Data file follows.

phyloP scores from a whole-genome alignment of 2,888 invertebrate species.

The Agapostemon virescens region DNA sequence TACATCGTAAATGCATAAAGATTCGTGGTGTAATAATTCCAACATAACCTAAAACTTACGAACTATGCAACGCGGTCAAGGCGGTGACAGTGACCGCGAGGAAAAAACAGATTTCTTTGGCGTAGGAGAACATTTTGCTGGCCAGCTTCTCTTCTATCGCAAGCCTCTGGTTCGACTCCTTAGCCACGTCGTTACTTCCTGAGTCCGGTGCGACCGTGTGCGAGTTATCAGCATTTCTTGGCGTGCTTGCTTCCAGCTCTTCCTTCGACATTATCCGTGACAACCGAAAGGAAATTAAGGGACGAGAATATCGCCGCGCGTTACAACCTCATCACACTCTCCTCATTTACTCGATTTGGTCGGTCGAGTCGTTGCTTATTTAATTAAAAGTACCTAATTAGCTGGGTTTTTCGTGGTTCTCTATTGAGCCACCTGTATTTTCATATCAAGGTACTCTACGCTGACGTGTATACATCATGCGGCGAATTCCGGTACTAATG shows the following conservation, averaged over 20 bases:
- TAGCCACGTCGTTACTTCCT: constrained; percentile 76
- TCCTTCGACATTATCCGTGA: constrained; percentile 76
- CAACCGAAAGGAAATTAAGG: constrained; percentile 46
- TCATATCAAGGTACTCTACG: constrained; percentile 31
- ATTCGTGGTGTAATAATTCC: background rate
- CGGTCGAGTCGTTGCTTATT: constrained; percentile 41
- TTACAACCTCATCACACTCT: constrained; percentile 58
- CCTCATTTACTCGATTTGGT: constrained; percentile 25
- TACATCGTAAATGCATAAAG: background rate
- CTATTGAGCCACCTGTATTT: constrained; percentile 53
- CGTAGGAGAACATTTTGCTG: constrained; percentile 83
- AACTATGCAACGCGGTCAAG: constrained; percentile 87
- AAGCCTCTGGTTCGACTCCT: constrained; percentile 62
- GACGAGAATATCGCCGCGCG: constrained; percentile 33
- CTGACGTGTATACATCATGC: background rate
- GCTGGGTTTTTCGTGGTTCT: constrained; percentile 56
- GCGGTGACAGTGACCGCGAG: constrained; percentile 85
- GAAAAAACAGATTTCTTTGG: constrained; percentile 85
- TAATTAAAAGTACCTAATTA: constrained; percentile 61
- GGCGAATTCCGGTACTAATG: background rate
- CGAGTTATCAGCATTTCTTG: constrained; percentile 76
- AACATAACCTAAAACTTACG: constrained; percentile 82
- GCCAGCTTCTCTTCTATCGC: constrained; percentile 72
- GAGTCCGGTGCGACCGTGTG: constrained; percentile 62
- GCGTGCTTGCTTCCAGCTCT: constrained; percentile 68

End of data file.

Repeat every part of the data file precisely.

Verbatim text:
phyloP scores from a whole-genome alignment of 2,888 invertebrate species.

The Agapostemon virescens region DNA sequence TACATCGTAAATGCATAAAGATTCGTGGTGTAATAATTCCAACATAACCTAAAACTTACGAACTATGCAACGCGGTCAAGGCGGTGACAGTGACCGCGAGGAAAAAACAGATTTCTTTGGCGTAGGAGAACATTTTGCTGGCCAGCTTCTCTTCTATCGCAAGCCTCTGGTTCGACTCCTTAGCCACGTCGTTACTTCCTGAGTCCGGTGCGACCGTGTGCGAGTTATCAGCATTTCTTGGCGTGCTTGCTTCCAGCTCTTCCTTCGACATTATCCGTGACAACCGAAAGGAAATTAAGGGACGAGAATATCGCCGCGCGTTACAACCTCATCACACTCTCCTCATTTACTCGATTTGGTCGGTCGAGTCGTTGCTTATTTAATTAAAAGTACCTAATTAGCTGGGTTTTTCGTGGTTCTCTATTGAGCCACCTGTATTTTCATATCAAGGTACTCTACGCTGACGTGTATACATCATGCGGCGAATTCCGGTACTAATG shows the following conservation, averaged over 20 bases:
- TAGCCACGTCGTTACTTCCT: constrained; percentile 76
- TCCTTCGACATTATCCGTGA: constrained; percentile 76
- CAACCGAAAGGAAATTAAGG: constrained; percentile 46
- TCATATCAAGGTACTCTACG: constrained; percentile 31
- ATTCGTGGTGTAATAATTCC: background rate
- CGGTCGAGTCGTTGCTTATT: constrained; percentile 41
- TTACAACCTCATCACACTCT: constrained; percentile 58
- CCTCATTTACTCGATTTGGT: constrained; percentile 25
- TACATCGTAAATGCATAAAG: background rate
- CTATTGAGCCACCTGTATTT: constrained; percentile 53
- CGTAGGAGAACATTTTGCTG: constrained; percentile 83
- AACTATGCAACGCGGTCAAG: constrained; percentile 87
- AAGCCTCTGGTTCGACTCCT: constrained; percentile 62
- GACGAGAATATCGCCGCGCG: constrained; percentile 33
- CTGACGTGTATACATCATGC: background rate
- GCTGGGTTTTTCGTGGTTCT: constrained; percentile 56
- GCGGTGACAGTGACCGCGAG: constrained; percentile 85
- GAAAAAACAGATTTCTTTGG: constrained; percentile 85
- TAATTAAAAGTACCTAATTA: constrained; percentile 61
- GGCGAATTCCGGTACTAATG: background rate
- CGAGTTATCAGCATTTCTTG: constrained; percentile 76
- AACATAACCTAAAACTTACG: constrained; percentile 82
- GCCAGCTTCTCTTCTATCGC: constrained; percentile 72
- GAGTCCGGTGCGACCGTGTG: constrained; percentile 62
- GCGTGCTTGCTTCCAGCTCT: constrained; percentile 68